Mindfulness, attention, and working memory

Alexandra B. Morrison, Amishi Jha

Research output: Chapter in Book/Report/Conference proceedingChapter

5 Scopus citations

Abstract

The human mind relies on a set of processes to guide moment-to-moment experience. These processes include attention and working memory. Interest in cognitive training results from the knowledge that these processes are capacity limited and are diminished under contexts such as stress or negative affect. Mindfulness is a mental mode characterized by attention to the present moment without emotional reactivity or conceptual engagement. Recent research tests the hypothesis that mindfulness training produces measurable benefits to attention and working memory. This chapter illustrates the cognitive processes that determine the contents of the mind at any given moment, and then discusses the results of empirical studies examining mindfulness training as a cognitive enhancement tool, particularly for the core systems of attention and working memory.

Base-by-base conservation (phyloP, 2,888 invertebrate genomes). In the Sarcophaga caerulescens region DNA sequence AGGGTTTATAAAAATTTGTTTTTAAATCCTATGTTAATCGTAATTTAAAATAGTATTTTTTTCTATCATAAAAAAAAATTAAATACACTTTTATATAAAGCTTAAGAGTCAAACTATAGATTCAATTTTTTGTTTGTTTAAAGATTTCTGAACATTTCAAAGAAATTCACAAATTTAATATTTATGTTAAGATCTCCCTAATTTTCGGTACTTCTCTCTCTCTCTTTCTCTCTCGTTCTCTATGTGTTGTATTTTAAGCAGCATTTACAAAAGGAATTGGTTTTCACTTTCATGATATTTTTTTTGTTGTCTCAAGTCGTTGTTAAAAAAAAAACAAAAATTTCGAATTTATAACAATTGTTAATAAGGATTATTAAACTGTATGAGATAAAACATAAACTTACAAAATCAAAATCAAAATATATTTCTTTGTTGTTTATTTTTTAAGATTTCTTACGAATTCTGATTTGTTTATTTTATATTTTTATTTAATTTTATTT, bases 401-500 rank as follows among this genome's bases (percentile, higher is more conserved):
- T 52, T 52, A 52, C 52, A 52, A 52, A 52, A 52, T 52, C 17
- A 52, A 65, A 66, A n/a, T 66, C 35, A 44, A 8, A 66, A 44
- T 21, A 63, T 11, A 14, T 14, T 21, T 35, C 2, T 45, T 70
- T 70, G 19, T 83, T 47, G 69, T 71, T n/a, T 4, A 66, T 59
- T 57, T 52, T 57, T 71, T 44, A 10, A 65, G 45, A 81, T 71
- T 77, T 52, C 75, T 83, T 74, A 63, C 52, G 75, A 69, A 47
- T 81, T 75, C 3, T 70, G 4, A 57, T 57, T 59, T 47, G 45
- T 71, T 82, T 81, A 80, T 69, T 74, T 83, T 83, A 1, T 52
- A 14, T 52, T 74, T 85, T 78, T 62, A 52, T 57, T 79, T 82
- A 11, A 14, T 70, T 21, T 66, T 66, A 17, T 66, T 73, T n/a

Original languageEnglish (US)
Title of host publicationHandbook of Mindfulness and Self-Regulation
PublisherSpringer New York
Pages33-46
Number of pages14
ISBN (Print)9781493922635, 9781493922628
DOIs
StatePublished - Jan 1 2015

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Keywords

  • Attention
  • Cognitive enhancement
  • Meditation
  • Mind wandering
  • Mindfulness
  • Mindfulness training
  • Neuroscience
  • Stress
  • Working memory

ASJC Scopus subject areas

  • Psychology(all)

Cite this

Morrison, A. B., & Jha, A. (2015). Mindfulness, attention, and working memory. In Handbook of Mindfulness and Self-Regulation (pp. 33-46). Springer New York. https://doi.org/10.1007/978-1-4939-2263-5_4